Happy was the mood.

Happy was the day.

Happy was our breakfast afterwards..

I've learned so much from walking with Jon over the months, more than I can write about here. But one thing is I've come to understand God works uniquely and mysteriously in the regeneration miracle. In the enticing, awakening, re-orienting, and summoning miracle of becoming alive to/in Christ there is no formula - one size does not fit all. Sure, we serve, and talk and preach and counsel and comfort and challenge people in this journey to Love, but he makes spiritually alive what was walking yet wasting silently below the surface. I'm aware afresh it is God alone who quickens and animates the new birth to eternity.

I've also come to accept the continuing need for patience, settled-in hope, faith which sees what seems pretty much not there, and a perseverance that would make a Navy Seal envy. You have to keep going with this Kingdom mission stuff, no matter the sacrifices, setbacks, rabbit-trails, disappointments, stresses, confusions, obstacles and demonic harassment. God wants the redemption of Creation more than all of us combined in all of history, and he ain't throwin' the towel until the job is finished with the last straggler home. So I shouldn't either.The first Sunday Jon came through our door with his family we had zero idea we'd be baptizing him yesterday. We'd have missed the miracle if we'd packed up and headed for gentler parts.

Lastly, I realize Jon's baptism is not the end of his journey. Its another threshold he walked through to find and shoulder the work God has with his name on it .And we at imagine get to walk beside him as we do all our missional work together, blending gifts and facing challenges for as long as he has us sharing the same path.. That excites me more than a little. I plan to be here to see it and live it.

Thanks, Jon.

Thanks, Amy.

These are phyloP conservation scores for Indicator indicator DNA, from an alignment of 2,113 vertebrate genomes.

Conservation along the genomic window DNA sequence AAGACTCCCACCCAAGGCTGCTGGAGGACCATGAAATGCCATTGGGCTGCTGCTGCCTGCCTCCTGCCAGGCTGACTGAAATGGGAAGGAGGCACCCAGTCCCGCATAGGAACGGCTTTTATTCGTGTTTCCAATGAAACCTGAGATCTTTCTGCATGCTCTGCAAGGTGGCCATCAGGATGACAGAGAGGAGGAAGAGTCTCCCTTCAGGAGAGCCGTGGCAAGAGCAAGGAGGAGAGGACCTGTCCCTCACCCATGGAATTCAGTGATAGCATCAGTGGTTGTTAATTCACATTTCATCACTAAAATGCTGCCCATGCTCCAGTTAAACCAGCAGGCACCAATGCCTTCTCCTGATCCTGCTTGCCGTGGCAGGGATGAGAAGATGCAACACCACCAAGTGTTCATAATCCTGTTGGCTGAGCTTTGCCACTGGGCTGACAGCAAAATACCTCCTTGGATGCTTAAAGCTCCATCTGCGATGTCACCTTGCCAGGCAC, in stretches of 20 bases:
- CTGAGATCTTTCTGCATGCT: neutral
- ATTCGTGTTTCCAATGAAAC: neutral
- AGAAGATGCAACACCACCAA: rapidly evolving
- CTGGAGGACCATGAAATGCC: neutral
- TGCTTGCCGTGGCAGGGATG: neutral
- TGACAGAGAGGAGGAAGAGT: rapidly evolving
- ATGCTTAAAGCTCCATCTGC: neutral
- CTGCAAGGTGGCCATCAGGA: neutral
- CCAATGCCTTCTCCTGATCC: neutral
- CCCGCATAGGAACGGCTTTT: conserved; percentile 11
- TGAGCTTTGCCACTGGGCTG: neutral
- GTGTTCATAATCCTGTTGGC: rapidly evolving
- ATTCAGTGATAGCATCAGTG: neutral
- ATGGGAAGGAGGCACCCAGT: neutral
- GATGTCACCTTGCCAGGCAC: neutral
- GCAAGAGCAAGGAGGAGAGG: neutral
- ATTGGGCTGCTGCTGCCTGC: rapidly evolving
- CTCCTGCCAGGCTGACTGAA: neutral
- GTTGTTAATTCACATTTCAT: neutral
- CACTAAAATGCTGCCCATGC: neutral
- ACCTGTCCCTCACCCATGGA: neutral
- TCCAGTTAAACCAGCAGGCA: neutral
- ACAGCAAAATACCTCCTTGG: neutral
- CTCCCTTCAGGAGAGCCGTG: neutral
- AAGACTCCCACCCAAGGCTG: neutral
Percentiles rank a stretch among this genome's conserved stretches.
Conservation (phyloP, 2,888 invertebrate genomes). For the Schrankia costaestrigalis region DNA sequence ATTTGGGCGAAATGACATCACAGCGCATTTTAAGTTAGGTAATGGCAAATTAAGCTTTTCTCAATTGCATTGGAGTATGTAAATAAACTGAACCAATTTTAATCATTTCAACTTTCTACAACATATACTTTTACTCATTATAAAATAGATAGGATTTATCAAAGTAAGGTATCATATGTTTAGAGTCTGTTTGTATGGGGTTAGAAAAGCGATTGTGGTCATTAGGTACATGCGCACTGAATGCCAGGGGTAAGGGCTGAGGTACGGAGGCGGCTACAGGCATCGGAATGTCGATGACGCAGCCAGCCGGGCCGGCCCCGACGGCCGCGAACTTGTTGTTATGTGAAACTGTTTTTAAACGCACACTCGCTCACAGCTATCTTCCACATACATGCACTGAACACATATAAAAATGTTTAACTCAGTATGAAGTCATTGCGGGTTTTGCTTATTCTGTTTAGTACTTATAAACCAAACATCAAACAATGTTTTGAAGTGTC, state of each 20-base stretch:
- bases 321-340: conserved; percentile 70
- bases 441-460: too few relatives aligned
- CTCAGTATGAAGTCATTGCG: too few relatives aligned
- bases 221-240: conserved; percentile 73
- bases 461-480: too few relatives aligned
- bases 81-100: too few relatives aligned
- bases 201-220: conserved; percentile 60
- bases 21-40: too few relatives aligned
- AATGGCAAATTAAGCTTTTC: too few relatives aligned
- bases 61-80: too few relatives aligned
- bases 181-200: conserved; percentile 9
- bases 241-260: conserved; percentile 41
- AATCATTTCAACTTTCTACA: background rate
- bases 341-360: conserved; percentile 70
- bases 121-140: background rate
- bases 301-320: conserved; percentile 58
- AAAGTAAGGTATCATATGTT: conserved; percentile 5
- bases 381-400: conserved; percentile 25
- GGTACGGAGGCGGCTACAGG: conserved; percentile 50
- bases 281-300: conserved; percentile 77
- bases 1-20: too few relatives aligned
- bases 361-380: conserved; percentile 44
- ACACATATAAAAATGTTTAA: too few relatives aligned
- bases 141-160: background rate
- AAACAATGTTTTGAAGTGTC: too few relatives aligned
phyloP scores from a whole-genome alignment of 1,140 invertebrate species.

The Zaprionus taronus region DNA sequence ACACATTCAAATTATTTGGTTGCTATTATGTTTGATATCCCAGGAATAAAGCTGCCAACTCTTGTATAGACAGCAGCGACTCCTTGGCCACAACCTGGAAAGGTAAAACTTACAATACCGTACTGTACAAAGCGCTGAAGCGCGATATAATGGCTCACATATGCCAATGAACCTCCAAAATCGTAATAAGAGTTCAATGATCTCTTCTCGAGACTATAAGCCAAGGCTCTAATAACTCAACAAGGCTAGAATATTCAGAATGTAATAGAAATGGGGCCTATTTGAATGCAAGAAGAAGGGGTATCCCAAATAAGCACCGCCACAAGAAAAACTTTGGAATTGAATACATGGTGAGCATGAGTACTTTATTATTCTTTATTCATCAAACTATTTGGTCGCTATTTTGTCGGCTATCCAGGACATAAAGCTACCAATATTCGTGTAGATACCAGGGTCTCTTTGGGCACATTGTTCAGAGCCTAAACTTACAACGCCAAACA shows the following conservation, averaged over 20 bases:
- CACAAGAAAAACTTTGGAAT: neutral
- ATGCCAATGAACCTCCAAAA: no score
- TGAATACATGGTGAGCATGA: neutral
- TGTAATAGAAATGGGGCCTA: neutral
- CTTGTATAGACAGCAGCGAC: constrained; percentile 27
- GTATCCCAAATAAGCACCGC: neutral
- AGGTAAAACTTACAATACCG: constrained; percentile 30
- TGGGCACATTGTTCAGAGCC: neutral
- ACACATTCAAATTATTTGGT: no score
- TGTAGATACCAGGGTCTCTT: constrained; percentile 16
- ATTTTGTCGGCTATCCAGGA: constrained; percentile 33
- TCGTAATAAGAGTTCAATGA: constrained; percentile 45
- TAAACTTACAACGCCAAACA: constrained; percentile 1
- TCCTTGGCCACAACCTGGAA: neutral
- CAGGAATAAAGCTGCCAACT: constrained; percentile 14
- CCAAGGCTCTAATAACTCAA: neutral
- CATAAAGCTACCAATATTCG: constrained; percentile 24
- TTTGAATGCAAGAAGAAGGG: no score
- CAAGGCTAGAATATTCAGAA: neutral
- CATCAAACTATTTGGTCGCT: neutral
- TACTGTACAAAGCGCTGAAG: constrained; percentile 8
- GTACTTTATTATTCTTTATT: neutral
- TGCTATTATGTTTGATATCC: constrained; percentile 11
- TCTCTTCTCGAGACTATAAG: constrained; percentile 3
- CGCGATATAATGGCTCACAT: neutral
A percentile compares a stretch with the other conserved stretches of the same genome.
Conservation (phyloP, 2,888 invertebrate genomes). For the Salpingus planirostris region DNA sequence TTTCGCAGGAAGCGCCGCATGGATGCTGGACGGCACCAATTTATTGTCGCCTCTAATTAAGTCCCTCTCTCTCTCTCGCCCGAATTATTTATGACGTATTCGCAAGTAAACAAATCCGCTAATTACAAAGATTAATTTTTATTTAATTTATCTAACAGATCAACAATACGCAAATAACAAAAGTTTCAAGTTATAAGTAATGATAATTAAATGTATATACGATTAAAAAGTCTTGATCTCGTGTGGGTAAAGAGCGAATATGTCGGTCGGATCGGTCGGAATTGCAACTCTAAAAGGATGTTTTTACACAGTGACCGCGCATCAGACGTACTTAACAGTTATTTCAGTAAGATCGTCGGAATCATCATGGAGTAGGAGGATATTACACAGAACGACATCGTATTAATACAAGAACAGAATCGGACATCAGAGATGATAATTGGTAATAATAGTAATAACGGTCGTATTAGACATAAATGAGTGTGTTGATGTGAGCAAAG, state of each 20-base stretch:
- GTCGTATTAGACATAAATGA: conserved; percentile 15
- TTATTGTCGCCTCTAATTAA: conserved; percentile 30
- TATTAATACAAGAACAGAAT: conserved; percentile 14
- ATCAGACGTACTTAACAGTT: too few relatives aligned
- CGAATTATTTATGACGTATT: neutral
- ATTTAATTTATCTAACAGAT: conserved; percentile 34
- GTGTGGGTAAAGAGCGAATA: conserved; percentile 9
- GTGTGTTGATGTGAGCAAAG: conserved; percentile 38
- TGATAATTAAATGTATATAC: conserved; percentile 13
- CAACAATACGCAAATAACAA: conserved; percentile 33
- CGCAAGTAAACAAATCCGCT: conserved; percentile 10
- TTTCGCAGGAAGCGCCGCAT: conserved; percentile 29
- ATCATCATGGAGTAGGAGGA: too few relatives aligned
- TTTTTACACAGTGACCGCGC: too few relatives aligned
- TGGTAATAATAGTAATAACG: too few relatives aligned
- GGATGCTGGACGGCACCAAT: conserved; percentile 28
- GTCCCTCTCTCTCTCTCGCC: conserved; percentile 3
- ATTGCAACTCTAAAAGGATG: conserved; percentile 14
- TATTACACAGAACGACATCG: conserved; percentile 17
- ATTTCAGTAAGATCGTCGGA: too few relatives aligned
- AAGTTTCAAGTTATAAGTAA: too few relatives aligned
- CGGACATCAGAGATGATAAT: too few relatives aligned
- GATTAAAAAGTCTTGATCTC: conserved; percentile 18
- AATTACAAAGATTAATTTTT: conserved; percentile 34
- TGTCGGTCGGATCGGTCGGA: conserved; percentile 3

Thanks, Iris.

Thanks, "Clellan."

And thank you, Jesus, for getting us all up here in the first place!


Thursday, August 4, 2011

When My Good Morning Failed Its Blessing.

One of the ways we try to connect with Northampton, especially from a spiritual perspective is by prayerwalking. I've mentioned this before on Facebook and here.

In our walking with praying, we prefer the early morning when we and the day are fresh. The city is waking up, but there is still a feel of peace and calm. Most the time, though, we encounter other people: joggers, walkers, dog-strollers, Pedal People, cops, people getting coffee and going to work, sanitation workers, young mothers with strollers, and homeless folks. There isn't a throng of them, but they're out with us.

Over the last few months we've made it a point to say "Good Morning" to folks walking past us from the other direction or sitting near us as we walk by. Not everyone "telegraphs" they are ready for a "Good Morning," so we're sensitive, but if we err, we err on the side trying to brighten a day. We see the unadorned, cheerful little greeting as a blessing; that people we pass by would encounter good as they wend their way through their mornings. So many people's days are filled with anxiety, frustration, boredom, hurry-up and less than pleasant encounters with all sorts of other people. Greeting strangers with blessing feels worth doing for its own sake. Perhaps it will be the only pleasant words someone will hear said to them all day.